“At all levels — but especially at the high end — many hotels just feel fancy rather than well designed ... They’re overdone simply for the sake of being overdone.” This scathing assessment was delivered by a San Francisco-based hotel executive in a New York Times on luxury hotels' struggle to reinvent their brands while clamoring for cool cred and a younger, more sophisticated clientele. Which local hotel provided the pictorial fodder for the not-so-thinly veiled tale of corporation desperation? None other than our city's finest architectural treasure, the InterContinental. Flat-screened televisions in the bathroom, sprayer showers, a "culture focused" concierge floor— where does it stop? Or rather, when does "trying" become "trying waaaay to hard." As in, embarrassingly so. The answer, gleaned from the Times: The Starwood Hotel group has hired a "cultural curator" to lend some (k)class to its luxury outlets, including San Francisco's Le Méridien. Rather than bringing on some corporate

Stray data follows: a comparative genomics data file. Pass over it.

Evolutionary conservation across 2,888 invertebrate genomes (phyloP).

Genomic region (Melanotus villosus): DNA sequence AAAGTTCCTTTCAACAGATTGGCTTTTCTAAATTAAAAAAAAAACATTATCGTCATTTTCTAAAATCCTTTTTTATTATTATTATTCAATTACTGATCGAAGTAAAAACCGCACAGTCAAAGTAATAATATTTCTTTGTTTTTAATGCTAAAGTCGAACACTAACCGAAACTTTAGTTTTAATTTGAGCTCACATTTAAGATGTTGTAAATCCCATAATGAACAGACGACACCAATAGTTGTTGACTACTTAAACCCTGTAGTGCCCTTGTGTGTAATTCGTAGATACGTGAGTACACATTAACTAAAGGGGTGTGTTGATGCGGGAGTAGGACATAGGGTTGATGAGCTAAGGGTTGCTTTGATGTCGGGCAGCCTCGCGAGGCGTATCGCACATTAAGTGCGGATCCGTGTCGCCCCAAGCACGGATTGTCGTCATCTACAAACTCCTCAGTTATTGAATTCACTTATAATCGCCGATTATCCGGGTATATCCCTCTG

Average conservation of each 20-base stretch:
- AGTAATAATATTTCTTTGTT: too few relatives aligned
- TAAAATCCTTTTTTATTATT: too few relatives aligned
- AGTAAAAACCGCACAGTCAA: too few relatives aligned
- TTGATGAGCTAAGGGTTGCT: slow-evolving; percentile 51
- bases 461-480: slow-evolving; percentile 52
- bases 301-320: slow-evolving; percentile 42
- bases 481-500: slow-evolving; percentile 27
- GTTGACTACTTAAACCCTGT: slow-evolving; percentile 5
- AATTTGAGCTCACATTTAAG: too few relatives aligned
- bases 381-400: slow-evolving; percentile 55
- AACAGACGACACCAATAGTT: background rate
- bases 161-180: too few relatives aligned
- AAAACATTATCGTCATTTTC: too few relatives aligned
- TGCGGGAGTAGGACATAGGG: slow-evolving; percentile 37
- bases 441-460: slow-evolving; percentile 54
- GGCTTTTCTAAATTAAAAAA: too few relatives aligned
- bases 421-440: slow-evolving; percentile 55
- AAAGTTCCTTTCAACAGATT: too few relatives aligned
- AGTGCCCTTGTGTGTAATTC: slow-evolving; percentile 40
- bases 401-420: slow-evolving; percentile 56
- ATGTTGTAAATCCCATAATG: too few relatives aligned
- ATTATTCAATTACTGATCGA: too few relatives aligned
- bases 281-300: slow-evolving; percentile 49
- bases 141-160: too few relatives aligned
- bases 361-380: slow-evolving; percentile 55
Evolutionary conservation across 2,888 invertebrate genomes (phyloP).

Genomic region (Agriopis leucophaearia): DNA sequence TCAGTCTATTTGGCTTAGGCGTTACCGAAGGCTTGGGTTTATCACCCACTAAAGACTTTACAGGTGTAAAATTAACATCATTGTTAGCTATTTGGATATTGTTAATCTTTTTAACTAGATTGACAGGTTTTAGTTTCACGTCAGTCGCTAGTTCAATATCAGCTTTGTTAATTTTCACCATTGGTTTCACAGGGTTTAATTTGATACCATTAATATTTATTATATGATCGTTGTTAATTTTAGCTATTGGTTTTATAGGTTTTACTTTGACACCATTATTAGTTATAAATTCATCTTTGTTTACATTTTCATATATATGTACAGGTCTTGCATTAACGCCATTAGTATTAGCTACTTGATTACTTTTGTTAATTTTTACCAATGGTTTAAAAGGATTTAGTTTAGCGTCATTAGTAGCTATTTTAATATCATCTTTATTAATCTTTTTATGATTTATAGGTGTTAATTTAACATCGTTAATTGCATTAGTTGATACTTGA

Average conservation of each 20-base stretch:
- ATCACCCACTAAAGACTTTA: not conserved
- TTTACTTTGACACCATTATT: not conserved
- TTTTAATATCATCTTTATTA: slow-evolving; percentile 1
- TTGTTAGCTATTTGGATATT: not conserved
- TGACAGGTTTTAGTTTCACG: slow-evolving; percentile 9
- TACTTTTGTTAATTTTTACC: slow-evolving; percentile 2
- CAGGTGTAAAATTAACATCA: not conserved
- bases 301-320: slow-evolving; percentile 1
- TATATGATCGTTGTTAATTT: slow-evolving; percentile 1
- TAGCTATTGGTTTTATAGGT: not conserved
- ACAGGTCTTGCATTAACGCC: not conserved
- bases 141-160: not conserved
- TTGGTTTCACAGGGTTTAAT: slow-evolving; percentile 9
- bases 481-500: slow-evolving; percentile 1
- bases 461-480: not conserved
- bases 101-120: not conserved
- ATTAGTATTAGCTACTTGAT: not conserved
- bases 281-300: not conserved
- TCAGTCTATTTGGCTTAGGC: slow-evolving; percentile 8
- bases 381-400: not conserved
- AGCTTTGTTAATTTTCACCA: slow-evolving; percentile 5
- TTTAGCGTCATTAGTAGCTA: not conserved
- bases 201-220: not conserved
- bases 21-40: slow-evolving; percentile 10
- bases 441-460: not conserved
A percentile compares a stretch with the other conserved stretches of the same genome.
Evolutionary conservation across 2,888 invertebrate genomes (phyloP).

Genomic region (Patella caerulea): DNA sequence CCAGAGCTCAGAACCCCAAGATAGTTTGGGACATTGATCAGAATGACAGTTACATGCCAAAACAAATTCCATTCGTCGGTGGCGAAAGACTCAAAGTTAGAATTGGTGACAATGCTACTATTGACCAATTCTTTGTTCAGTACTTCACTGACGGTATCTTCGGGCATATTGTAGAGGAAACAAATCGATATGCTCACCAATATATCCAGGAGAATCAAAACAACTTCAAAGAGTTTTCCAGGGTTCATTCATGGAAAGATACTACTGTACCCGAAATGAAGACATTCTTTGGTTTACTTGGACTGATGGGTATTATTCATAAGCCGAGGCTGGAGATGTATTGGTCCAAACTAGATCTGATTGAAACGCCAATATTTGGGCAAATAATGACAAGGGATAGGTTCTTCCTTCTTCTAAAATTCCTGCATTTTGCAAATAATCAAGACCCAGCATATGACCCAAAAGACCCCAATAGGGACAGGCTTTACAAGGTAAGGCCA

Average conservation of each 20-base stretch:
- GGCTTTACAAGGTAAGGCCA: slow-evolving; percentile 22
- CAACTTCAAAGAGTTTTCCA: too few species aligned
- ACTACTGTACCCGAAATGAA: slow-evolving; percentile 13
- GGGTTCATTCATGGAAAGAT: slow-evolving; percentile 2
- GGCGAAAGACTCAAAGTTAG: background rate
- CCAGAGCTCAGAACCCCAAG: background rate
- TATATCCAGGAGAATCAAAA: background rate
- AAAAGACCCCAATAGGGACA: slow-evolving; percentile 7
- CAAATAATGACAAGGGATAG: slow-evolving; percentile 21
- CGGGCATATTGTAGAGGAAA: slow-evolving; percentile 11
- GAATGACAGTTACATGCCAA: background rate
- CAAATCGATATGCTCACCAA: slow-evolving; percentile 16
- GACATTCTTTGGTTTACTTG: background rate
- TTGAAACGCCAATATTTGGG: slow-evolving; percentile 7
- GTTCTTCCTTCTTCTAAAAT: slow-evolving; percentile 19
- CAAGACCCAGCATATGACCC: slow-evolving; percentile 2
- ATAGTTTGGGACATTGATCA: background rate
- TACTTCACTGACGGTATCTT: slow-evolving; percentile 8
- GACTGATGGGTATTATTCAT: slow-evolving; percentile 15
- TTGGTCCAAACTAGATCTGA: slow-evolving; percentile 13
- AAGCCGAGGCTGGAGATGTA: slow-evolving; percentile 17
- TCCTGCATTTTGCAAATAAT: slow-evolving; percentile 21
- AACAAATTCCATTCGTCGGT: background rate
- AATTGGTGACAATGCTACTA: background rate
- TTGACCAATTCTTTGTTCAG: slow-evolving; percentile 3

hack "art consultant," however, they're roped in the founder of the Palais de Tokyo, a Paris-based contemporary art space that was (until now) rather, well, cool.
Said curator, whose name we'll protect lest he desire to work in a museum again, will forge some sort of programming partnership with the Yerba Buena Center for the Arts. (Breath: bated.) He's also developing in-house amenities such as celeb-chef designed business breakfast menus; specialty Illy coffee drinks; and a Méridien scent, LM01, by the French perfume company Le Labo. Overkill: overkilled.
· The Deluxe Chains Want to Be Chic, Too [NYT]
[The InterContinental's in-bathroom televisions. Image courtesy the NYT.]